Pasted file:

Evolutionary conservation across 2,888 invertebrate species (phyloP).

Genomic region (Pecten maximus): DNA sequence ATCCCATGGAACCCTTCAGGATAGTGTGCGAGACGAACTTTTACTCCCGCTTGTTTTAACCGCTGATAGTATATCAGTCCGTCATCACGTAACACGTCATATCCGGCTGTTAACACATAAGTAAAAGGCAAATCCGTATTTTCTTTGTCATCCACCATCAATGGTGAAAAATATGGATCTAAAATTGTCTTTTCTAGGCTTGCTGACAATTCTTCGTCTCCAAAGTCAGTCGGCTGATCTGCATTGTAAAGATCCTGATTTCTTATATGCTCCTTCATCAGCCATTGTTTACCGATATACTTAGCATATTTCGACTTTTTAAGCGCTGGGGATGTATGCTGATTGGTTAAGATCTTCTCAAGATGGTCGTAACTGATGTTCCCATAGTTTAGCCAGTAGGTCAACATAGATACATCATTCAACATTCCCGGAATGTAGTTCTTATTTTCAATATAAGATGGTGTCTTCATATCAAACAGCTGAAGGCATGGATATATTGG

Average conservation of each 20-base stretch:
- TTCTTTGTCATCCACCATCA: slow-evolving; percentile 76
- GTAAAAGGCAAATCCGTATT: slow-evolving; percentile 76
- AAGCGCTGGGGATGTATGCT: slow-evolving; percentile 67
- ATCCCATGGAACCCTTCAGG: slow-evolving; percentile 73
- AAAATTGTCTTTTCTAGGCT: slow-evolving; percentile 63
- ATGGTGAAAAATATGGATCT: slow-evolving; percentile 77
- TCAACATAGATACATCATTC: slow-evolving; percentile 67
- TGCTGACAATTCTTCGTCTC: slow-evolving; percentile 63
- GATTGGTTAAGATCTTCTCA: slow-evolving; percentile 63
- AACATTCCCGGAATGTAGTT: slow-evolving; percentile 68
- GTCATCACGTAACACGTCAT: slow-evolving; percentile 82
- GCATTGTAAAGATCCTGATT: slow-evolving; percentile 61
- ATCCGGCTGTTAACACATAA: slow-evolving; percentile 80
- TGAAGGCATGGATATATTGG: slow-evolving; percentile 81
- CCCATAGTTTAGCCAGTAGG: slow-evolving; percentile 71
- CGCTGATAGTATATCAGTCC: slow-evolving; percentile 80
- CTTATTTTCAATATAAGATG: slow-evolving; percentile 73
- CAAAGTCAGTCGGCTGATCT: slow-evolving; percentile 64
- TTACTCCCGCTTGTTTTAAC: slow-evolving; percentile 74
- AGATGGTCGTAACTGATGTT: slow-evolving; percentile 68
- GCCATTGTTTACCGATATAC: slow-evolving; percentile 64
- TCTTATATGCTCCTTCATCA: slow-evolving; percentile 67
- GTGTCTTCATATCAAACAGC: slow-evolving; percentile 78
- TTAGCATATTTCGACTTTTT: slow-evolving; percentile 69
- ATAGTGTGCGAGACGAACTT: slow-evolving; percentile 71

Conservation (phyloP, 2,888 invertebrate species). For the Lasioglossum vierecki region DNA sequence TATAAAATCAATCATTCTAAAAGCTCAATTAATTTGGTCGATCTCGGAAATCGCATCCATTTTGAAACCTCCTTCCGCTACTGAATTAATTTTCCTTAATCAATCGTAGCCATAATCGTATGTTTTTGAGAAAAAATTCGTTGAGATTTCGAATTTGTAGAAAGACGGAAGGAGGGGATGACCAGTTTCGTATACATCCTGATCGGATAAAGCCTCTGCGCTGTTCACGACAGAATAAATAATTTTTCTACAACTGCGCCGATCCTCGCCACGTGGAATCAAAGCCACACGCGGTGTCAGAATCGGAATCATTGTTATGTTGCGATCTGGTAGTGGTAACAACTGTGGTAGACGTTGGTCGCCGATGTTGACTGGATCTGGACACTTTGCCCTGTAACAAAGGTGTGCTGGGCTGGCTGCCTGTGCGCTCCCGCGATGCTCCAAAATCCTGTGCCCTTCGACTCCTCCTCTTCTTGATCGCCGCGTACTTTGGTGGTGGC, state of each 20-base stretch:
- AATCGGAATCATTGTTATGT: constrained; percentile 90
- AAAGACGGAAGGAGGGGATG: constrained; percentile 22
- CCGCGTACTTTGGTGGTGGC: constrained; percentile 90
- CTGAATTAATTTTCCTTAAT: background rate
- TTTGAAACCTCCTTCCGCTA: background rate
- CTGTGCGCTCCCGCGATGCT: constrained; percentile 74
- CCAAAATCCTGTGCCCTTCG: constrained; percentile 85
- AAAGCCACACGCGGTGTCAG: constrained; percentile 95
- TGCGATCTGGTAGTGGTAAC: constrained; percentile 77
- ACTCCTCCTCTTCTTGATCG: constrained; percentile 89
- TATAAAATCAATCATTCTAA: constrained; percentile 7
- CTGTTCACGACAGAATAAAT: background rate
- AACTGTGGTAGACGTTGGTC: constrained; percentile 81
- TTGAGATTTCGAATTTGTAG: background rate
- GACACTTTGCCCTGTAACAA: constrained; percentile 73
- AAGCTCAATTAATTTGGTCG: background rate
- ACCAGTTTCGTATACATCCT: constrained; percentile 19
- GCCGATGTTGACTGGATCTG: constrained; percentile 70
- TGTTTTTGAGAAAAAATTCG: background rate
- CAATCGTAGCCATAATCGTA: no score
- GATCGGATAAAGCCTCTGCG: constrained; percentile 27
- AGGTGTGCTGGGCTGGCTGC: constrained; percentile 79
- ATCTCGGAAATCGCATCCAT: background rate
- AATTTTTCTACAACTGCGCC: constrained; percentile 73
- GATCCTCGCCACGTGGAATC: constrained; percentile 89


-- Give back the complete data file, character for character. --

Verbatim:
Evolutionary conservation across 2,888 invertebrate species (phyloP).

Genomic region (Pecten maximus): DNA sequence ATCCCATGGAACCCTTCAGGATAGTGTGCGAGACGAACTTTTACTCCCGCTTGTTTTAACCGCTGATAGTATATCAGTCCGTCATCACGTAACACGTCATATCCGGCTGTTAACACATAAGTAAAAGGCAAATCCGTATTTTCTTTGTCATCCACCATCAATGGTGAAAAATATGGATCTAAAATTGTCTTTTCTAGGCTTGCTGACAATTCTTCGTCTCCAAAGTCAGTCGGCTGATCTGCATTGTAAAGATCCTGATTTCTTATATGCTCCTTCATCAGCCATTGTTTACCGATATACTTAGCATATTTCGACTTTTTAAGCGCTGGGGATGTATGCTGATTGGTTAAGATCTTCTCAAGATGGTCGTAACTGATGTTCCCATAGTTTAGCCAGTAGGTCAACATAGATACATCATTCAACATTCCCGGAATGTAGTTCTTATTTTCAATATAAGATGGTGTCTTCATATCAAACAGCTGAAGGCATGGATATATTGG

Average conservation of each 20-base stretch:
- TTCTTTGTCATCCACCATCA: slow-evolving; percentile 76
- GTAAAAGGCAAATCCGTATT: slow-evolving; percentile 76
- AAGCGCTGGGGATGTATGCT: slow-evolving; percentile 67
- ATCCCATGGAACCCTTCAGG: slow-evolving; percentile 73
- AAAATTGTCTTTTCTAGGCT: slow-evolving; percentile 63
- ATGGTGAAAAATATGGATCT: slow-evolving; percentile 77
- TCAACATAGATACATCATTC: slow-evolving; percentile 67
- TGCTGACAATTCTTCGTCTC: slow-evolving; percentile 63
- GATTGGTTAAGATCTTCTCA: slow-evolving; percentile 63
- AACATTCCCGGAATGTAGTT: slow-evolving; percentile 68
- GTCATCACGTAACACGTCAT: slow-evolving; percentile 82
- GCATTGTAAAGATCCTGATT: slow-evolving; percentile 61
- ATCCGGCTGTTAACACATAA: slow-evolving; percentile 80
- TGAAGGCATGGATATATTGG: slow-evolving; percentile 81
- CCCATAGTTTAGCCAGTAGG: slow-evolving; percentile 71
- CGCTGATAGTATATCAGTCC: slow-evolving; percentile 80
- CTTATTTTCAATATAAGATG: slow-evolving; percentile 73
- CAAAGTCAGTCGGCTGATCT: slow-evolving; percentile 64
- TTACTCCCGCTTGTTTTAAC: slow-evolving; percentile 74
- AGATGGTCGTAACTGATGTT: slow-evolving; percentile 68
- GCCATTGTTTACCGATATAC: slow-evolving; percentile 64
- TCTTATATGCTCCTTCATCA: slow-evolving; percentile 67
- GTGTCTTCATATCAAACAGC: slow-evolving; percentile 78
- TTAGCATATTTCGACTTTTT: slow-evolving; percentile 69
- ATAGTGTGCGAGACGAACTT: slow-evolving; percentile 71

Conservation (phyloP, 2,888 invertebrate species). For the Lasioglossum vierecki region DNA sequence TATAAAATCAATCATTCTAAAAGCTCAATTAATTTGGTCGATCTCGGAAATCGCATCCATTTTGAAACCTCCTTCCGCTACTGAATTAATTTTCCTTAATCAATCGTAGCCATAATCGTATGTTTTTGAGAAAAAATTCGTTGAGATTTCGAATTTGTAGAAAGACGGAAGGAGGGGATGACCAGTTTCGTATACATCCTGATCGGATAAAGCCTCTGCGCTGTTCACGACAGAATAAATAATTTTTCTACAACTGCGCCGATCCTCGCCACGTGGAATCAAAGCCACACGCGGTGTCAGAATCGGAATCATTGTTATGTTGCGATCTGGTAGTGGTAACAACTGTGGTAGACGTTGGTCGCCGATGTTGACTGGATCTGGACACTTTGCCCTGTAACAAAGGTGTGCTGGGCTGGCTGCCTGTGCGCTCCCGCGATGCTCCAAAATCCTGTGCCCTTCGACTCCTCCTCTTCTTGATCGCCGCGTACTTTGGTGGTGGC, state of each 20-base stretch:
- AATCGGAATCATTGTTATGT: constrained; percentile 90
- AAAGACGGAAGGAGGGGATG: constrained; percentile 22
- CCGCGTACTTTGGTGGTGGC: constrained; percentile 90
- CTGAATTAATTTTCCTTAAT: background rate
- TTTGAAACCTCCTTCCGCTA: background rate
- CTGTGCGCTCCCGCGATGCT: constrained; percentile 74
- CCAAAATCCTGTGCCCTTCG: constrained; percentile 85
- AAAGCCACACGCGGTGTCAG: constrained; percentile 95
- TGCGATCTGGTAGTGGTAAC: constrained; percentile 77
- ACTCCTCCTCTTCTTGATCG: constrained; percentile 89
- TATAAAATCAATCATTCTAA: constrained; percentile 7
- CTGTTCACGACAGAATAAAT: background rate
- AACTGTGGTAGACGTTGGTC: constrained; percentile 81
- TTGAGATTTCGAATTTGTAG: background rate
- GACACTTTGCCCTGTAACAA: constrained; percentile 73
- AAGCTCAATTAATTTGGTCG: background rate
- ACCAGTTTCGTATACATCCT: constrained; percentile 19
- GCCGATGTTGACTGGATCTG: constrained; percentile 70
- TGTTTTTGAGAAAAAATTCG: background rate
- CAATCGTAGCCATAATCGTA: no score
- GATCGGATAAAGCCTCTGCG: constrained; percentile 27
- AGGTGTGCTGGGCTGGCTGC: constrained; percentile 79
- ATCTCGGAAATCGCATCCAT: background rate
- AATTTTTCTACAACTGCGCC: constrained; percentile 73
- GATCCTCGCCACGTGGAATC: constrained; percentile 89